280714: Startgalerie im MUSA: Kirsten Borchert – Transformer

Startgalerie im MUSA Kirsten Borchert – Transformer 27.06.2014 – 28.08.2014 Otto Neurath's wild grandchild By Wolfgang Pichler The dominant object of this show is, without doubt, a 3x3 m large picture composed of roof battens, press board sheets and colour that gives something like a cryptic pictogram in a simplified form. What Otto Neurath developed in the first decades of the 20th century as the most clearly legible picture language here becomes an erratic, illegible but aesthetically appealing art object. The post-moderne dubiousness and ambiguity is brought into play in this grandiose installation with the language of the Moderne. Naturally, arrows and beams, as well as other extremely simplified forms, are not exclusively modern, much less limited to pictograms. The type of presentation is strongly reminiscent of direction signs but makes one involuntarily think of the work of Otto Neurath, the pioneer of the modern form language. Albeit, the forms here are central. Latest, when one sees the single, not yet mounted slabs leaning against the opposite wall of the room with the same symbols, it becomes clear that the artist brings a further theme of classical modernism into play. The vocabulary, of which Borchert's art consists, is again dissected in a completely deconstructivistic manner, thereby enabling the possibility of putting many other pictures, as desired, into the room in the true sense of the word. The second, but no less spectacular, yet completely different, art work, that immediately stands out is a sculpture constructed out of plywood and concrete. Yet again, it has to do with the clear right-angled, geometric language of constructivism – something along the lines of El Lissitzky or Suetin – which becomes broken and counteracted through the application of coarsely moulded clumps of concrete. Above all, it's fascinating here that the board that should force the concrete material into form results in a geometric structure, whilst the moulded mass seems to escalate untamed and often settles on this structure as if it had been thrown onto it. An analogy of the post-moderne to the moderne is imposed on looking at this sculpture. That all of this is also aesthetically appealing and is not too academic, makes this exhibition definitely recommendable. Startgalerie im MUSA 1010 Vienna, Felderstraße 6-8, next the Town Hall http://www.musa.at/ Opening hours: Tue, Wed, Fri 11-18, Thu 11-20, Sat 11-16 hours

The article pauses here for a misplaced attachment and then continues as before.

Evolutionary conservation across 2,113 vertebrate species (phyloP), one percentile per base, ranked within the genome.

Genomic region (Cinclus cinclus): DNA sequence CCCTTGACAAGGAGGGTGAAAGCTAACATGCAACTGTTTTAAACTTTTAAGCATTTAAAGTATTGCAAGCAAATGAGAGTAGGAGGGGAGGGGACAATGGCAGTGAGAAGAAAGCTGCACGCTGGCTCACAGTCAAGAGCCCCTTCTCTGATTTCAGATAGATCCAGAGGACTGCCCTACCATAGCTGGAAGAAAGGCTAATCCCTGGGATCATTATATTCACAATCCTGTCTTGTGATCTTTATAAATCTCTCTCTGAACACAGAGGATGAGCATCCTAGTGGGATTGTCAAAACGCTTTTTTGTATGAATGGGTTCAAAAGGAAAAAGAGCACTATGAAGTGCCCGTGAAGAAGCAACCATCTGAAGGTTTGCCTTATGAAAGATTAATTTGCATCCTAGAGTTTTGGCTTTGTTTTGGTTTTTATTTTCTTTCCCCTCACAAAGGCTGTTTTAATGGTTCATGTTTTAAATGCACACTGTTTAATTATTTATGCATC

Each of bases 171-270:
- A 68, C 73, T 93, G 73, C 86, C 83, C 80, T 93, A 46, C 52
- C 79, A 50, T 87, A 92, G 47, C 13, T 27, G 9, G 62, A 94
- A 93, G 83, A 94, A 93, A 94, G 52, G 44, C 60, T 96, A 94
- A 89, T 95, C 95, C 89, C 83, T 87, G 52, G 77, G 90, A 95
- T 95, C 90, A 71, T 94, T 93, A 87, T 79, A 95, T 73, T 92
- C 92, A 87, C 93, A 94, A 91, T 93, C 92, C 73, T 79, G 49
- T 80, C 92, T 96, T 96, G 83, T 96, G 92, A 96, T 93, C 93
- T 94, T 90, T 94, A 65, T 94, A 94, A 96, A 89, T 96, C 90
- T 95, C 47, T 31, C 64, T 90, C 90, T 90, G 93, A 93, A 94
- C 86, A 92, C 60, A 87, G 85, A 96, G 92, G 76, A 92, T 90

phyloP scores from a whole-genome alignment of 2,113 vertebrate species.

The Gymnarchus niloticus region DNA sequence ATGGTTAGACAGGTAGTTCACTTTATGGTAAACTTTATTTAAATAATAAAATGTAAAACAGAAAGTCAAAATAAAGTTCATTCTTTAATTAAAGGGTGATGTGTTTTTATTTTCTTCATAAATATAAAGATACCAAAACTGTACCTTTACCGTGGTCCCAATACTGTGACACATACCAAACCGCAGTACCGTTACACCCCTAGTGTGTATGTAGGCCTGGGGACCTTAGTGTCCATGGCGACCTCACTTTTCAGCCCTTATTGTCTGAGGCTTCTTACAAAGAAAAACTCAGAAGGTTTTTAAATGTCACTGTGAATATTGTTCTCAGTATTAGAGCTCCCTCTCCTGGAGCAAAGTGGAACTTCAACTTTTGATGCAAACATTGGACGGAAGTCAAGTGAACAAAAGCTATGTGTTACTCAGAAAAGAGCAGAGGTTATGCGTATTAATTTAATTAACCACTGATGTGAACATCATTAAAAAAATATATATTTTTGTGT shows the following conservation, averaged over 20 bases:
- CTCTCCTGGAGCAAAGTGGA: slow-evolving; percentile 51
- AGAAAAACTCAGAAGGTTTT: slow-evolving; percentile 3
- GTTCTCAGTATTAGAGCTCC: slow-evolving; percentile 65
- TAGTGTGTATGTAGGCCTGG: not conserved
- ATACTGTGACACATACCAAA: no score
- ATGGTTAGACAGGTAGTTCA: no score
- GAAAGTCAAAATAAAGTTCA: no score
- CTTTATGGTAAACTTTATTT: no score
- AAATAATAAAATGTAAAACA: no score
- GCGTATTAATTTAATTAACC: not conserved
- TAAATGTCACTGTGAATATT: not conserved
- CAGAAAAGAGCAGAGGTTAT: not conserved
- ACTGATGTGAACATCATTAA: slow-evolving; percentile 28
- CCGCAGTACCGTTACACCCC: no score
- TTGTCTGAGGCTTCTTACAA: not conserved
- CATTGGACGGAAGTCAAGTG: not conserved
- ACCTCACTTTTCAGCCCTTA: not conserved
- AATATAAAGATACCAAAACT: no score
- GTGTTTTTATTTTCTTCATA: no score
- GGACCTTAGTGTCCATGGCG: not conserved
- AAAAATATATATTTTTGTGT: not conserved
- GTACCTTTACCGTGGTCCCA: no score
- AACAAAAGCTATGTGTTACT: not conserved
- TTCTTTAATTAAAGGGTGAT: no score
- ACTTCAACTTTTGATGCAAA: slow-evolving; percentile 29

Startgalerie im MUSA
1010 Wien, Felderstraße 6-8, neben dem Rathaus
Tel: +43 1 4000 8400, Fax: +43 1 4000-99-8400
Email: musa@musa.at
Öffnungszeiten: Di, Mi, Fr 11-18, Do 11-20, Sa 11-16 h

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